• Pay attention. In conversations, words comprise only 7% of a message. The rest of the message is conveyed through the tone of voice (38%), while body language accounts a huge 55%. Learn to read body language. Don’t interrupt – when you speak, you stop listening.
  • Pause before responding. Let the other person completely finish. Give time to digest what he just said. Also, pausing indicates to the other person that you do consider what he just said.
  • Ask questions to clarify. Don’t make wrong assumptions, make sure what you heard was understood correctly. If something was misunderstood, questioning can correct it. Questioning also reassures the other person that you are listening.


  • Step away from the hustle, and look at things from a bigger, higher point of view. You may notice the root cause of a particular problem – something that could not be seen when you too focused to the problem in front of you.
  • Watching how people work. or communicate as a whole, can also give hints on how they are doing. There may be signs of a communication breakdown, or an unspoken issue, which can only be interpret through observations.
  • Again, learn at least the basics of body language – what calls for defensive, openness, honesty, angry, lying. Body language tells you a lot about what’s going on.

What is Imaginary Audience and what’s it got to do with your teenager and social media?

With the COVID19 pandemic and the continuation of online homeschooling (PdPR) this year, I have had to give access to gadgets more frequently to my children. In nature, I am one of the parents who do not approve screen time for children – I do not install games to my smartphone, they are not informed of my smartphone’s passcode, and I reduce my own screen time at night when I am at home with them (to set an example).

Now, the new norm is online schooling (which basically is handing out homework online, with hopes that the students understand attached videos – though the teachers are not to blame here, mind you, they are just as beaten as parents are, but I blame the system’s response to the circumstances). I find myself obligated to hand smartphones for them to complete their homework on a daily basis. And now that they have access, they suddenly have freedom to explore more – surfing, Youtube, games, chatting with friends. And since all their other friends are doing it, too, I fear my previous control efforts will be futile.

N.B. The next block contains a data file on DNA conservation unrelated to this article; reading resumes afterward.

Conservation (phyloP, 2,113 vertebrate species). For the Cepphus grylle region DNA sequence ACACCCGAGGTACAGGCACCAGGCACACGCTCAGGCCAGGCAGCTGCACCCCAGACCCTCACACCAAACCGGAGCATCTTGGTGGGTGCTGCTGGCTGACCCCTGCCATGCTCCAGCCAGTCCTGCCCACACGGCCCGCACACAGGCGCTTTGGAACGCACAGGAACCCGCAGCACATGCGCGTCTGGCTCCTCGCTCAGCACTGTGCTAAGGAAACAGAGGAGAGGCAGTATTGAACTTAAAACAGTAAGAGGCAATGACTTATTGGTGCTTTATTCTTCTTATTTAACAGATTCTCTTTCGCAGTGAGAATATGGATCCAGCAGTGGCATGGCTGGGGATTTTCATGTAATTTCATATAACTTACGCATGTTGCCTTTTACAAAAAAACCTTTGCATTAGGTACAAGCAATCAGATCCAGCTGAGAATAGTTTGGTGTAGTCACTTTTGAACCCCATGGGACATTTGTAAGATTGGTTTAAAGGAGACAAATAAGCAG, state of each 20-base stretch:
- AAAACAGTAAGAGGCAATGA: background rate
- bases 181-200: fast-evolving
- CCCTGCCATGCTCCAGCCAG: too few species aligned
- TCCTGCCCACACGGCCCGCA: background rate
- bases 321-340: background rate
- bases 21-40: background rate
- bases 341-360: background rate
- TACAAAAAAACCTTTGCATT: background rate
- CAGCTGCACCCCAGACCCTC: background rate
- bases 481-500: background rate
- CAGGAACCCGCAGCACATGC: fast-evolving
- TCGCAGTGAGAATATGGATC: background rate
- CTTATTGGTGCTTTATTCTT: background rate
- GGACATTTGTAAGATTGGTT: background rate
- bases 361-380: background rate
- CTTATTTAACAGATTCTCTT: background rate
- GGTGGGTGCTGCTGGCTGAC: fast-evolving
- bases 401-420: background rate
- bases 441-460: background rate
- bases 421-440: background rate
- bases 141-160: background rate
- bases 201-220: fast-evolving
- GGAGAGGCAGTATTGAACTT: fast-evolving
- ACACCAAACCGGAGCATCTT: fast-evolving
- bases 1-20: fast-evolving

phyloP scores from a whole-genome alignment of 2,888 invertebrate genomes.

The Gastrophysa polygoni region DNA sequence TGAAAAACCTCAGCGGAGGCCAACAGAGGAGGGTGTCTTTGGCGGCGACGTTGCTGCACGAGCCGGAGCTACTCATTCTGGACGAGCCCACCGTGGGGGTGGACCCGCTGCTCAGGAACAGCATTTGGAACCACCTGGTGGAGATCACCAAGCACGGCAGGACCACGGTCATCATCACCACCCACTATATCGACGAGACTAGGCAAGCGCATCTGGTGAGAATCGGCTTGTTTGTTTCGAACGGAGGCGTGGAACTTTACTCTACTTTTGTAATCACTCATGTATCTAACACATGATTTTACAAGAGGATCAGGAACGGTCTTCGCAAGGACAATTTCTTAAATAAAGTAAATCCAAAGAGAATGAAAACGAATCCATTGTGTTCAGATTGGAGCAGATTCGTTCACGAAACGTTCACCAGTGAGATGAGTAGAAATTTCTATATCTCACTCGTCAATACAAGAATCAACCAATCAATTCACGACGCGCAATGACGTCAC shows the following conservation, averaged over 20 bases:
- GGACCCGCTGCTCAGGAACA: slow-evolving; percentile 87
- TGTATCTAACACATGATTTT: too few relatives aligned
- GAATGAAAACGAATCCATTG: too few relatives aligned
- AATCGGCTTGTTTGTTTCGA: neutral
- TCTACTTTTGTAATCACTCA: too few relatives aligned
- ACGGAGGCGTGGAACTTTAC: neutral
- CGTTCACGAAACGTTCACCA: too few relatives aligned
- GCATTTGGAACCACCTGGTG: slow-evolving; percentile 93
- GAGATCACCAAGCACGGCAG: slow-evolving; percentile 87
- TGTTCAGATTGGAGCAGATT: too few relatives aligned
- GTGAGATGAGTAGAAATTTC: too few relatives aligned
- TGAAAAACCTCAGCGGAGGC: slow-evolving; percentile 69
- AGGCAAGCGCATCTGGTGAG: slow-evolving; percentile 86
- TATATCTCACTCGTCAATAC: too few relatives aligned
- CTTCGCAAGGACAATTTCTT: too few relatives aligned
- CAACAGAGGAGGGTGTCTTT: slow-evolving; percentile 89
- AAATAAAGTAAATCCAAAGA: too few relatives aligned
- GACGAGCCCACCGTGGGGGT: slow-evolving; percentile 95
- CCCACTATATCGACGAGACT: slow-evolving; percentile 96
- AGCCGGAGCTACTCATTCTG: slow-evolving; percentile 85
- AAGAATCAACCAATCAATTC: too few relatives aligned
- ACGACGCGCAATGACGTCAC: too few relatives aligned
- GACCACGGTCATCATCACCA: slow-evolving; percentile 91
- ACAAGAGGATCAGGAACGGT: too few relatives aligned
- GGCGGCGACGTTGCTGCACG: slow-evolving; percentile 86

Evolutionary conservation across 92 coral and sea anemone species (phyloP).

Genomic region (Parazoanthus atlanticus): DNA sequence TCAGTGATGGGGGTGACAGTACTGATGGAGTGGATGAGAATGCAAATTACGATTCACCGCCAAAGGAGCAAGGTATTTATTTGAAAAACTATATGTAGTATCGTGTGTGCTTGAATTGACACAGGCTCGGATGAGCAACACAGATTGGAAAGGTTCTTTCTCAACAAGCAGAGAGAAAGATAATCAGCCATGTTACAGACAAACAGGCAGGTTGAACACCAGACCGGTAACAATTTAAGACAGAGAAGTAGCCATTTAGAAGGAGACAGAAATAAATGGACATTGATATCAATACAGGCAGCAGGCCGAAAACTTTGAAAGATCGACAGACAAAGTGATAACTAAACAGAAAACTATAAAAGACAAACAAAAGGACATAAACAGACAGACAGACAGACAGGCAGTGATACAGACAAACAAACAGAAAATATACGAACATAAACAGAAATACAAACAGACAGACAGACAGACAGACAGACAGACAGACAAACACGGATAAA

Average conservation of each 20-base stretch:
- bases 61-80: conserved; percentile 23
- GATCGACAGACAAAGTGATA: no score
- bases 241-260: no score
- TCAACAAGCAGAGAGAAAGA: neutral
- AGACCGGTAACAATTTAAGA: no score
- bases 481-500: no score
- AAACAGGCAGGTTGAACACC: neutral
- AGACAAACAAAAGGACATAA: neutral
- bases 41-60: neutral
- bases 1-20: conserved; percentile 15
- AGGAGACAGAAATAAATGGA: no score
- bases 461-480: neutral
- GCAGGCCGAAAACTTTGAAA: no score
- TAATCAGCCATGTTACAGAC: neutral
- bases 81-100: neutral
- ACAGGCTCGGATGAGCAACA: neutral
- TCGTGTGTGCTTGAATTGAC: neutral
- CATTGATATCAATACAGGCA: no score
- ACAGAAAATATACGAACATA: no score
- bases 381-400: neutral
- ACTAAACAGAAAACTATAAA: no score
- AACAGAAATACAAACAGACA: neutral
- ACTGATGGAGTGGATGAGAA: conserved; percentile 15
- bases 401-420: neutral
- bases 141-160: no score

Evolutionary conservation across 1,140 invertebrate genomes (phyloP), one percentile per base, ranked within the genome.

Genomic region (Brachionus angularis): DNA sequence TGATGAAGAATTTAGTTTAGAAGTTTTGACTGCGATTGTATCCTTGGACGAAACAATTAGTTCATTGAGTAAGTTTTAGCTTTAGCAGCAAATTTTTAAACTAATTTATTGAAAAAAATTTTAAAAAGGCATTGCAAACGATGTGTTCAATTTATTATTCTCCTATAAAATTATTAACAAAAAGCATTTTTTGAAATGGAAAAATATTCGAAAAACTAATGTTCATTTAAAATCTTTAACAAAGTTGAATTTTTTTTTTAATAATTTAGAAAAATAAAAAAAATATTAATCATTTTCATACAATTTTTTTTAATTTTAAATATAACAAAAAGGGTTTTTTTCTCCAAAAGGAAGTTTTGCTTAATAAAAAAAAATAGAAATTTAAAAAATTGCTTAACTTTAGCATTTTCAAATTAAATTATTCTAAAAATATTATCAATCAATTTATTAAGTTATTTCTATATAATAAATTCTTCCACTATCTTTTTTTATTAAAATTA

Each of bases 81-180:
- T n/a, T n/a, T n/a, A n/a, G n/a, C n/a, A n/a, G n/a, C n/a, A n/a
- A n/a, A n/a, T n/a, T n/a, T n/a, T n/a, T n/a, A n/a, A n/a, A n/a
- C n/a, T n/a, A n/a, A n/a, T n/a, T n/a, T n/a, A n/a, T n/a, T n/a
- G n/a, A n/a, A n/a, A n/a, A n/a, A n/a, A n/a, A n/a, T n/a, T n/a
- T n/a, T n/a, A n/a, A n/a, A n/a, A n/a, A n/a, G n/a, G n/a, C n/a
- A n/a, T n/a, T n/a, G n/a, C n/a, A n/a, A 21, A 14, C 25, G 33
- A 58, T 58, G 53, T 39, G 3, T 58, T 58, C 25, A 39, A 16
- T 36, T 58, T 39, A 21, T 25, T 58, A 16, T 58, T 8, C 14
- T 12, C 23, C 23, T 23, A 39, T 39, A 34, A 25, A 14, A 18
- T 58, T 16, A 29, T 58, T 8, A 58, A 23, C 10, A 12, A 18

In an effort to embrace this new norm while protecting my children, I am trying to understand more on what’s out there, and what I can do to make the best of the current situation.

Along the way, I came upon a book “Raising A Screen Smart Kid – Embrace the good and Avoid the Bad in the Digital Age” by Julianna Miner. This book starts with the same concerns as mine, over the dangers of early screen time in childhood. Although it is a little away from what I had hoped (I was looking for something for younger children (my children are in early elementary school, while this book was more to effects of social media to adolescents), it was indeed insightful. It begins with explaining about natural teenager psychology and self-esteem, peer pressure, facts about the social media and the effects, and moves on by how to protect them from dangerous online relationships, depression and anxiety, online bullying, digital addition, and so on.

While this article is not going to be a book review, there is an old concept which drew my attention.

This was the first time I come across the Imaginary Audience concept, introduced by David Elkind in 1967. The Imaginary Audience is the condition where adolescents believe that others are always watching and scrutinizing them. For example, a high school girl feels that everyone in school notices her new pimple, and are talking about it furiously, when in actual, no one really notices it, and even if they do, not everyone really cares.

Another concept is the Personal Fable, where teenagers believe that they are special and unique, but nobody understands them, and everything is awful. As teenagers, they tend to believe they are The One, hence the many teenager flicks play around teenage rebellion, and becoming heroes, such as Harry Potter, or Katniss Everdeen. “You don’t understand me!” sounds familiar, right?

These two notions have been studied in textbooks on adolescent development widely, and is thought to be the reasons for adolescents’ self-consciousness and risk-taking (thinking they are invincible). 

Raising A Screen Smart Kid points out, social media makes the Imaginary Audience become real. Whatever activities you are doing in social media (commenting, sharing etc) is seen by so many people, even globally, and can even create permanent damages. 

The book proceeds to give several tips on how to address this issue, how to prepare adolescents before they begin social media activities, or making mistakes that may leave a permanent scar. And the best part is how to actually use the social media to the advantage of the adolescents. You’ll have to read the book to find out (no, this not a paid advertisement).

I love this book because it explains the dangers and the whys, and finally suggests practical advise on how parents and help their adolescents avoid making mistakes, and instead, take advantage of the digital age.